Good Eats Roast Turkey

"from Alton Brown's show. Brining the bird is the key to moist meat. Made this again this year, only brined in just water instead of stock to save some dough. Again, the bird turned out perfect. Growing up, I hated white meat because it was always dry and grinding on your teeth ;-), now I love white meat. Cook time includes the brining time."
photo by IngridH photo by IngridH
photo by IngridH
photo by Blackhawkmunn photo by Blackhawkmunn
photo by Blackhawkmunn photo by Blackhawkmunn
photo by loudulien photo by loudulien
photo by Motivated Mama photo by Motivated Mama
Ready In:
15hrs 20mins




  • Combine all brine ingredients, except ice water, in a stock pot and bring to a boil.
  • Stir to dissolve solids, then remove from heat, cool to room temperature refrigerate until thoroughly chilled.
  • Early on the day of cooking, (or late the night before) combine the brine and ice water in a clean 5 gallon bucket.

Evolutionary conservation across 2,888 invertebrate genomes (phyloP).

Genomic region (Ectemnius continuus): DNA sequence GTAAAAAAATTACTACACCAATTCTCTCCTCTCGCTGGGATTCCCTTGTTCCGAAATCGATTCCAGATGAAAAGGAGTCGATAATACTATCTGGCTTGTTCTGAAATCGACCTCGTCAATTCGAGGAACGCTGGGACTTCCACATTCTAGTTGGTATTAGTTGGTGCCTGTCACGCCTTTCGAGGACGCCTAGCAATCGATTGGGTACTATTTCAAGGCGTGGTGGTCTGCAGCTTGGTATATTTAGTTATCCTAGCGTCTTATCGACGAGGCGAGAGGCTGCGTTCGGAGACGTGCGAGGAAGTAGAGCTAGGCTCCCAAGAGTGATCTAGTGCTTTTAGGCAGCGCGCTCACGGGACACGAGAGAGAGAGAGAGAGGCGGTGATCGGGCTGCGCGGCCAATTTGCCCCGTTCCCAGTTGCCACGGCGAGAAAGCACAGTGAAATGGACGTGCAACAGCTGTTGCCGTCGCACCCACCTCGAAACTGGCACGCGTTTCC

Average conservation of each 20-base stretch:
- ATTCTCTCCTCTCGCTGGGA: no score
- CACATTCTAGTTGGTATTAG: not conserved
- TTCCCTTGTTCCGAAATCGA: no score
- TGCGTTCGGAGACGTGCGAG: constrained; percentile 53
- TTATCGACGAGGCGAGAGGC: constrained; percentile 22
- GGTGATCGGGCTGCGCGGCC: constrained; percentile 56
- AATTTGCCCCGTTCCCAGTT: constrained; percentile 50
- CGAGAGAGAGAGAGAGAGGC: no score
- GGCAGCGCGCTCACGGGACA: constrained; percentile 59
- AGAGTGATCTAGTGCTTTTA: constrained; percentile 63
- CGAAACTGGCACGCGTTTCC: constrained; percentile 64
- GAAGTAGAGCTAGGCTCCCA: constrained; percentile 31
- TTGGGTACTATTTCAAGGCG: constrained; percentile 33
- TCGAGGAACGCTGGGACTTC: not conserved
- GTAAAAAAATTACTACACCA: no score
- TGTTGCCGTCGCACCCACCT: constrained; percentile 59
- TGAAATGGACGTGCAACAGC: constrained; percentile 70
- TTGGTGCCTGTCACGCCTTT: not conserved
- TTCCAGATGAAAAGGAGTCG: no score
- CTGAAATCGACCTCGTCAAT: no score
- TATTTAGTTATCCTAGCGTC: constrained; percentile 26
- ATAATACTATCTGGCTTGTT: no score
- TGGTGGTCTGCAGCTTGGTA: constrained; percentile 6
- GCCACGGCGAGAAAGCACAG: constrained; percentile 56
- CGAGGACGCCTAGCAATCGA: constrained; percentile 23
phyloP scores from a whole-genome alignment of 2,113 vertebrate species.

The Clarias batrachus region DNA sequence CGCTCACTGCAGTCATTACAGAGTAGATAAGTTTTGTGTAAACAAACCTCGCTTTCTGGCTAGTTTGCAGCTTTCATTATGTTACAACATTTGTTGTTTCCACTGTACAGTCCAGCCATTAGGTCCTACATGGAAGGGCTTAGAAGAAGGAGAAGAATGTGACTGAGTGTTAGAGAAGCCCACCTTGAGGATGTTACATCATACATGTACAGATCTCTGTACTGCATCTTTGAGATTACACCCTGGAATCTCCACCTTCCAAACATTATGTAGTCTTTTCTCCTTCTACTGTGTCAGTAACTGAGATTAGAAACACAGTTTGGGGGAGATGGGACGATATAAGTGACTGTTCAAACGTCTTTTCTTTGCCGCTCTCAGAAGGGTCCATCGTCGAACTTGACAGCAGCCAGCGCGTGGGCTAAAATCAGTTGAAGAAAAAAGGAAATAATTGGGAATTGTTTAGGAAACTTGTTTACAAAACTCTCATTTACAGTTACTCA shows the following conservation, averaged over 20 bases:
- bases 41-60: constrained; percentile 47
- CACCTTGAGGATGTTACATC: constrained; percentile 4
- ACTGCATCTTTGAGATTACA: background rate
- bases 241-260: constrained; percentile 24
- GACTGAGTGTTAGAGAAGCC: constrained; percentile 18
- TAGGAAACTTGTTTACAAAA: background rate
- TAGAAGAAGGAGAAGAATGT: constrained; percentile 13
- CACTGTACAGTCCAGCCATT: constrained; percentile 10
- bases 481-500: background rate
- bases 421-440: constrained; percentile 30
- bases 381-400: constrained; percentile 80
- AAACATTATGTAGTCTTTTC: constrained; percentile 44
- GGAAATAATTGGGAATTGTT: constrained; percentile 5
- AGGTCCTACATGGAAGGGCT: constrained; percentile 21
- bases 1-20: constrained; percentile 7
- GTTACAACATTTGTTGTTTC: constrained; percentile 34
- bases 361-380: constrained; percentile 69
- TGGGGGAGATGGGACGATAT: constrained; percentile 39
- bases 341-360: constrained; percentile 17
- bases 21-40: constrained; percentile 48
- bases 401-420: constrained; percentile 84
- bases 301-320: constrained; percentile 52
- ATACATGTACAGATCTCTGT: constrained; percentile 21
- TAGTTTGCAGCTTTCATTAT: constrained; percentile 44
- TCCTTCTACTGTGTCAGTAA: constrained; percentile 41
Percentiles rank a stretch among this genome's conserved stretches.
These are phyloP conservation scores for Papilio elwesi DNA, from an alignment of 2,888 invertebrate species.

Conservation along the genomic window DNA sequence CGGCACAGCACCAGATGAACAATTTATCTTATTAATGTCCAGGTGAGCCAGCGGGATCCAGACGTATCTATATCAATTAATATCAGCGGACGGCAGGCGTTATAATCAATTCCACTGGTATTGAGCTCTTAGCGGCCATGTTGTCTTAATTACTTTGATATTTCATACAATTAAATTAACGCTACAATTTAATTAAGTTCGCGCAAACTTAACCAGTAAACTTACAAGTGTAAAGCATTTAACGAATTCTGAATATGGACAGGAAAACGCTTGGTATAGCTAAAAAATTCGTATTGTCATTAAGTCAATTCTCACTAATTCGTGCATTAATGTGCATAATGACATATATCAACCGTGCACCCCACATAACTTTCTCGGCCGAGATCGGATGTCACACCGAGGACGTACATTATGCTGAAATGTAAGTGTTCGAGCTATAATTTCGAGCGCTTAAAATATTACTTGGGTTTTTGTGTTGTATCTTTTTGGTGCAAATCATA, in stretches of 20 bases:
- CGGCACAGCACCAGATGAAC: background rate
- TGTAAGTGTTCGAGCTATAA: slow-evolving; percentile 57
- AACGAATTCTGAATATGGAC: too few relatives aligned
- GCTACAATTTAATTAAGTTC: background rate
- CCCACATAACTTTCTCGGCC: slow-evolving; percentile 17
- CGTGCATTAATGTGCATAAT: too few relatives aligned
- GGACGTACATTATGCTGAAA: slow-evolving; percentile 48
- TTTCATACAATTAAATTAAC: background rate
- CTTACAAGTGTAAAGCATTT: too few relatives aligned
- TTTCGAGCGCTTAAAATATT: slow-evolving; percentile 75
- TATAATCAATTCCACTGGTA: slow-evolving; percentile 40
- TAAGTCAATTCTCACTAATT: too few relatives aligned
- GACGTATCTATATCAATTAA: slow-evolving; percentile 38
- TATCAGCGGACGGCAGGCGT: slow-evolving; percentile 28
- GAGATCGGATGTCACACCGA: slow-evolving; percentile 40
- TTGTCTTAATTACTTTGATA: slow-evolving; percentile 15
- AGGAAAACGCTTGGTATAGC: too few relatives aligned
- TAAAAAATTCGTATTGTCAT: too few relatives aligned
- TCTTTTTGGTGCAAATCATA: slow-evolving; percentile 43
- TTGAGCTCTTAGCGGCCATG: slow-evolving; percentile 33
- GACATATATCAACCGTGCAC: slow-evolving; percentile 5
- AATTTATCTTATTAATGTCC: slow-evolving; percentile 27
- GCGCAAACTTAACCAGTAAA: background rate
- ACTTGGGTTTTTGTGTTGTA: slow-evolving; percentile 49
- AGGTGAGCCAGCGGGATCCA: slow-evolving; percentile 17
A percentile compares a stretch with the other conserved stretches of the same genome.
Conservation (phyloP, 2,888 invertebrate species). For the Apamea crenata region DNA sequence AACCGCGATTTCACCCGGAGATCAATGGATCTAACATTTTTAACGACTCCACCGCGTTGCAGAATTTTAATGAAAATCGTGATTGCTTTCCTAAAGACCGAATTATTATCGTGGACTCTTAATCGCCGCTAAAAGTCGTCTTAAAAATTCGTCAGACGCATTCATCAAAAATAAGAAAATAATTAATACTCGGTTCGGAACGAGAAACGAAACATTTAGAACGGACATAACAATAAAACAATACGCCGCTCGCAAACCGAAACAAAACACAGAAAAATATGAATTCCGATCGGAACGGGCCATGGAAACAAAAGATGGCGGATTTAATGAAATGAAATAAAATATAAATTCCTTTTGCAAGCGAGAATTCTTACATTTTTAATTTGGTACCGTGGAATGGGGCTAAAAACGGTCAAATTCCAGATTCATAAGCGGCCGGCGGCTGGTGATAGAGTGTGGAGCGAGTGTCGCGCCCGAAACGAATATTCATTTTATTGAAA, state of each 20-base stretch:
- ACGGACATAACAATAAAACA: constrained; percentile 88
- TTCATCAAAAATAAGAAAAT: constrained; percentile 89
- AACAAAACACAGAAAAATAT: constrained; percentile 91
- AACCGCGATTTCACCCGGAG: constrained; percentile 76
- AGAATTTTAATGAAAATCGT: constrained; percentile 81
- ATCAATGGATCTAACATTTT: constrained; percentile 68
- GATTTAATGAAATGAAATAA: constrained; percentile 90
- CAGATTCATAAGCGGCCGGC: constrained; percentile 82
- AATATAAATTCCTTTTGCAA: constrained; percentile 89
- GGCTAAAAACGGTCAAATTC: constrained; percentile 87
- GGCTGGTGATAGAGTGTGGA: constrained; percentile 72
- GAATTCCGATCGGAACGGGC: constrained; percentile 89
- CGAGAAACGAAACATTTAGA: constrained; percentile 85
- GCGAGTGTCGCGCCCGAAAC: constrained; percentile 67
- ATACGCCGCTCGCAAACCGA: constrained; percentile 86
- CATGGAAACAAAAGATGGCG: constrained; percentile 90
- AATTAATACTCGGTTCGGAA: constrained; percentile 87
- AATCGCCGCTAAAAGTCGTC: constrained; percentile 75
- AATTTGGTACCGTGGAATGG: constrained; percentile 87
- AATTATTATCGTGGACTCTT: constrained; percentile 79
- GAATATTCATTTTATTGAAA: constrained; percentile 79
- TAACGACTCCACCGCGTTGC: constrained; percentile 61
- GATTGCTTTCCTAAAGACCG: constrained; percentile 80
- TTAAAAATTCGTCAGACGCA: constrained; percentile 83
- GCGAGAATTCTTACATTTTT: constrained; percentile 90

• Place thawed turkey breast side down in brine, cover, and refrigerate or set in cool area (like a basement) for 6 hours.
  • Turn turkey over once, half way through brining.
  • A few minutes before roasting, heat oven to 500 degrees.
  • Combine the apple, onion, cinnamon stick and cup of water in a microwave safe dish and microwave on high for 5 minutes.
  • Remove bird from brine and rinse inside and out with cold water.
  • Discard brine.
  • Place bird on roasting rack inside wide, low pan and pat dry with paper towels.
  • Add steeped aromatics to cavity along with rosemary and sage.
  • Tuck back wings and coat whole bird liberally with canola (or other neutral) oil.
  • Roast on lowest level of the oven at 500F for 30 minutes.
  • Remove from oven and cover breast with double layer of aluminum foil, insert probe thermometer into thickest part of the breast and return to oven, reducing temperature to 350°F.
  • Set thermometer alarm (if available) to 161°F.
  • A 14-16 pound bird should require a total of 2-2 1/2 hours of roasting.
  • Let turkey rest, loosely covered for 15 minutes before carving.

Questions & Replies

Got a question? Share it with the community!


  1. Cooked up my last turkey this way--used everything exactly per recipe except didn't have allspice berries. The meat was tender and moist and not the slightest bit salty. A(lton showed the science behind why the salt isn't absorbed into the meat, but I don't remember the specifics.) I'm a brining convert!